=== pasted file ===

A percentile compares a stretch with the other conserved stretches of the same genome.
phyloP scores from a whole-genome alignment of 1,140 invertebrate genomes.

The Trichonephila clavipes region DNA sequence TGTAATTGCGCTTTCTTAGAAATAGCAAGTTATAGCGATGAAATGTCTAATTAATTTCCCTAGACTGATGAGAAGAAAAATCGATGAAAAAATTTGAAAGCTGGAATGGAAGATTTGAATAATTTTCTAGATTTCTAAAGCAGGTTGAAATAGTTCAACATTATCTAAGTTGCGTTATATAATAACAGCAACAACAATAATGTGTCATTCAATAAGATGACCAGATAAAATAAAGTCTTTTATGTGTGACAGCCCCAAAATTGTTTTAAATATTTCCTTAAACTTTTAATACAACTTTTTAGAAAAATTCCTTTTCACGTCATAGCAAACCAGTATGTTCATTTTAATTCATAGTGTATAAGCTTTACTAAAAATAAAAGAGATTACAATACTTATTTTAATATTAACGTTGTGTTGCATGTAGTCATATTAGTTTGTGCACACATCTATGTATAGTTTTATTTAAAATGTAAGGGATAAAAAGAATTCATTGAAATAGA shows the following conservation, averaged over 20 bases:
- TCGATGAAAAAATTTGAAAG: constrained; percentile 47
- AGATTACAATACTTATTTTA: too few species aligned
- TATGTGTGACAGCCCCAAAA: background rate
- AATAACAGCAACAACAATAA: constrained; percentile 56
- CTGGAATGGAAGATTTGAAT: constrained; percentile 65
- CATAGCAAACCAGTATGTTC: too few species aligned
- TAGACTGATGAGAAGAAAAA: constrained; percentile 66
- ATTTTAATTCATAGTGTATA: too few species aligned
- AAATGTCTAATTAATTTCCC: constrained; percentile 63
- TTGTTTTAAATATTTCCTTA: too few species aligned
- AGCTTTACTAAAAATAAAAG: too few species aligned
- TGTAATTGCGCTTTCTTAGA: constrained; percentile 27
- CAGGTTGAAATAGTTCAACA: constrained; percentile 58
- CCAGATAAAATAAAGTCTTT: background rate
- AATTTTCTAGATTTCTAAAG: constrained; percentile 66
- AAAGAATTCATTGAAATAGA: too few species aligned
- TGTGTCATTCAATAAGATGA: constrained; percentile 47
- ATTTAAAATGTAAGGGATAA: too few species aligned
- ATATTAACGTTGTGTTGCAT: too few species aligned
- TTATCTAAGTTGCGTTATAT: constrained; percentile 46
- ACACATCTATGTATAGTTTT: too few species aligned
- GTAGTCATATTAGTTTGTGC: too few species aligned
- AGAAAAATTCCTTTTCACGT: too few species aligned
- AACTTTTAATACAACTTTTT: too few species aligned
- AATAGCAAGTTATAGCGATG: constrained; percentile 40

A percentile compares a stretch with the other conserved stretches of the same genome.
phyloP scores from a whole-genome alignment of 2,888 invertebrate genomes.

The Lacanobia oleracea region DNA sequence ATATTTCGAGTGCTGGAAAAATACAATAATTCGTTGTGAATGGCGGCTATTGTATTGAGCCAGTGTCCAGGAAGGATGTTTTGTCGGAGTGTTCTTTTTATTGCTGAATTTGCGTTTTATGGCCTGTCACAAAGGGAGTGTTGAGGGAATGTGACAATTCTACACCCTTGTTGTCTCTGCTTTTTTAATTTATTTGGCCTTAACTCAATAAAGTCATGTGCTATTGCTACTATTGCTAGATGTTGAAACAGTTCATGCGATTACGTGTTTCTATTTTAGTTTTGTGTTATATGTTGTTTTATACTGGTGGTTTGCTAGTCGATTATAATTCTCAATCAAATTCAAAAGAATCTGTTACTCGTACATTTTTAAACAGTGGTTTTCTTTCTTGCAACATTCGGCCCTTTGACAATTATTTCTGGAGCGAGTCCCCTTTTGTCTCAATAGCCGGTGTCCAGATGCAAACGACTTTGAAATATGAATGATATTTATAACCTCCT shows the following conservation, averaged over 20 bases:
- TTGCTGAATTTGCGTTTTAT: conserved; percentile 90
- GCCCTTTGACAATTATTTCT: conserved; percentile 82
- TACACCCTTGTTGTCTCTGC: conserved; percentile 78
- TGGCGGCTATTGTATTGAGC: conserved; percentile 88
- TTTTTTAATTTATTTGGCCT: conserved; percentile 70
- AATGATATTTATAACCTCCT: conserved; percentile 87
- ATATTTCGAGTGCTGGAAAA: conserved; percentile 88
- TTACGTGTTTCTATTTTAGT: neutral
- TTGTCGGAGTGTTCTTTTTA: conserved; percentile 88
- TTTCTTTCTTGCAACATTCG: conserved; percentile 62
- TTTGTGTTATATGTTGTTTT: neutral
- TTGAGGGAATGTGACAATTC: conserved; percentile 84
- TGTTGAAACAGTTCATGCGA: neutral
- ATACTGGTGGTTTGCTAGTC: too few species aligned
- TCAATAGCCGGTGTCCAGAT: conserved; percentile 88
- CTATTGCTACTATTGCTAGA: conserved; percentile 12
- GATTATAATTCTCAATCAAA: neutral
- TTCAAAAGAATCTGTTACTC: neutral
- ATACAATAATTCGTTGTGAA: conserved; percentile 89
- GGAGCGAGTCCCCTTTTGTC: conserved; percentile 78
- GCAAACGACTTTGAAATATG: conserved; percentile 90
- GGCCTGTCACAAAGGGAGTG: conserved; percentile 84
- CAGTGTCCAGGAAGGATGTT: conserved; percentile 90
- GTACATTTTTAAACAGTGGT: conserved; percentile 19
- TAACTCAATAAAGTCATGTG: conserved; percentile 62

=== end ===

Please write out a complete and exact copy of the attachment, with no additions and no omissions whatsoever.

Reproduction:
A percentile compares a stretch with the other conserved stretches of the same genome.
phyloP scores from a whole-genome alignment of 1,140 invertebrate genomes.

The Trichonephila clavipes region DNA sequence TGTAATTGCGCTTTCTTAGAAATAGCAAGTTATAGCGATGAAATGTCTAATTAATTTCCCTAGACTGATGAGAAGAAAAATCGATGAAAAAATTTGAAAGCTGGAATGGAAGATTTGAATAATTTTCTAGATTTCTAAAGCAGGTTGAAATAGTTCAACATTATCTAAGTTGCGTTATATAATAACAGCAACAACAATAATGTGTCATTCAATAAGATGACCAGATAAAATAAAGTCTTTTATGTGTGACAGCCCCAAAATTGTTTTAAATATTTCCTTAAACTTTTAATACAACTTTTTAGAAAAATTCCTTTTCACGTCATAGCAAACCAGTATGTTCATTTTAATTCATAGTGTATAAGCTTTACTAAAAATAAAAGAGATTACAATACTTATTTTAATATTAACGTTGTGTTGCATGTAGTCATATTAGTTTGTGCACACATCTATGTATAGTTTTATTTAAAATGTAAGGGATAAAAAGAATTCATTGAAATAGA shows the following conservation, averaged over 20 bases:
- TCGATGAAAAAATTTGAAAG: constrained; percentile 47
- AGATTACAATACTTATTTTA: too few species aligned
- TATGTGTGACAGCCCCAAAA: background rate
- AATAACAGCAACAACAATAA: constrained; percentile 56
- CTGGAATGGAAGATTTGAAT: constrained; percentile 65
- CATAGCAAACCAGTATGTTC: too few species aligned
- TAGACTGATGAGAAGAAAAA: constrained; percentile 66
- ATTTTAATTCATAGTGTATA: too few species aligned
- AAATGTCTAATTAATTTCCC: constrained; percentile 63
- TTGTTTTAAATATTTCCTTA: too few species aligned
- AGCTTTACTAAAAATAAAAG: too few species aligned
- TGTAATTGCGCTTTCTTAGA: constrained; percentile 27
- CAGGTTGAAATAGTTCAACA: constrained; percentile 58
- CCAGATAAAATAAAGTCTTT: background rate
- AATTTTCTAGATTTCTAAAG: constrained; percentile 66
- AAAGAATTCATTGAAATAGA: too few species aligned
- TGTGTCATTCAATAAGATGA: constrained; percentile 47
- ATTTAAAATGTAAGGGATAA: too few species aligned
- ATATTAACGTTGTGTTGCAT: too few species aligned
- TTATCTAAGTTGCGTTATAT: constrained; percentile 46
- ACACATCTATGTATAGTTTT: too few species aligned
- GTAGTCATATTAGTTTGTGC: too few species aligned
- AGAAAAATTCCTTTTCACGT: too few species aligned
- AACTTTTAATACAACTTTTT: too few species aligned
- AATAGCAAGTTATAGCGATG: constrained; percentile 40

A percentile compares a stretch with the other conserved stretches of the same genome.
phyloP scores from a whole-genome alignment of 2,888 invertebrate genomes.

The Lacanobia oleracea region DNA sequence ATATTTCGAGTGCTGGAAAAATACAATAATTCGTTGTGAATGGCGGCTATTGTATTGAGCCAGTGTCCAGGAAGGATGTTTTGTCGGAGTGTTCTTTTTATTGCTGAATTTGCGTTTTATGGCCTGTCACAAAGGGAGTGTTGAGGGAATGTGACAATTCTACACCCTTGTTGTCTCTGCTTTTTTAATTTATTTGGCCTTAACTCAATAAAGTCATGTGCTATTGCTACTATTGCTAGATGTTGAAACAGTTCATGCGATTACGTGTTTCTATTTTAGTTTTGTGTTATATGTTGTTTTATACTGGTGGTTTGCTAGTCGATTATAATTCTCAATCAAATTCAAAAGAATCTGTTACTCGTACATTTTTAAACAGTGGTTTTCTTTCTTGCAACATTCGGCCCTTTGACAATTATTTCTGGAGCGAGTCCCCTTTTGTCTCAATAGCCGGTGTCCAGATGCAAACGACTTTGAAATATGAATGATATTTATAACCTCCT shows the following conservation, averaged over 20 bases:
- TTGCTGAATTTGCGTTTTAT: conserved; percentile 90
- GCCCTTTGACAATTATTTCT: conserved; percentile 82
- TACACCCTTGTTGTCTCTGC: conserved; percentile 78
- TGGCGGCTATTGTATTGAGC: conserved; percentile 88
- TTTTTTAATTTATTTGGCCT: conserved; percentile 70
- AATGATATTTATAACCTCCT: conserved; percentile 87
- ATATTTCGAGTGCTGGAAAA: conserved; percentile 88
- TTACGTGTTTCTATTTTAGT: neutral
- TTGTCGGAGTGTTCTTTTTA: conserved; percentile 88
- TTTCTTTCTTGCAACATTCG: conserved; percentile 62
- TTTGTGTTATATGTTGTTTT: neutral
- TTGAGGGAATGTGACAATTC: conserved; percentile 84
- TGTTGAAACAGTTCATGCGA: neutral
- ATACTGGTGGTTTGCTAGTC: too few species aligned
- TCAATAGCCGGTGTCCAGAT: conserved; percentile 88
- CTATTGCTACTATTGCTAGA: conserved; percentile 12
- GATTATAATTCTCAATCAAA: neutral
- TTCAAAAGAATCTGTTACTC: neutral
- ATACAATAATTCGTTGTGAA: conserved; percentile 89
- GGAGCGAGTCCCCTTTTGTC: conserved; percentile 78
- GCAAACGACTTTGAAATATG: conserved; percentile 90
- GGCCTGTCACAAAGGGAGTG: conserved; percentile 84
- CAGTGTCCAGGAAGGATGTT: conserved; percentile 90
- GTACATTTTTAAACAGTGGT: conserved; percentile 19
- TAACTCAATAAAGTCATGTG: conserved; percentile 62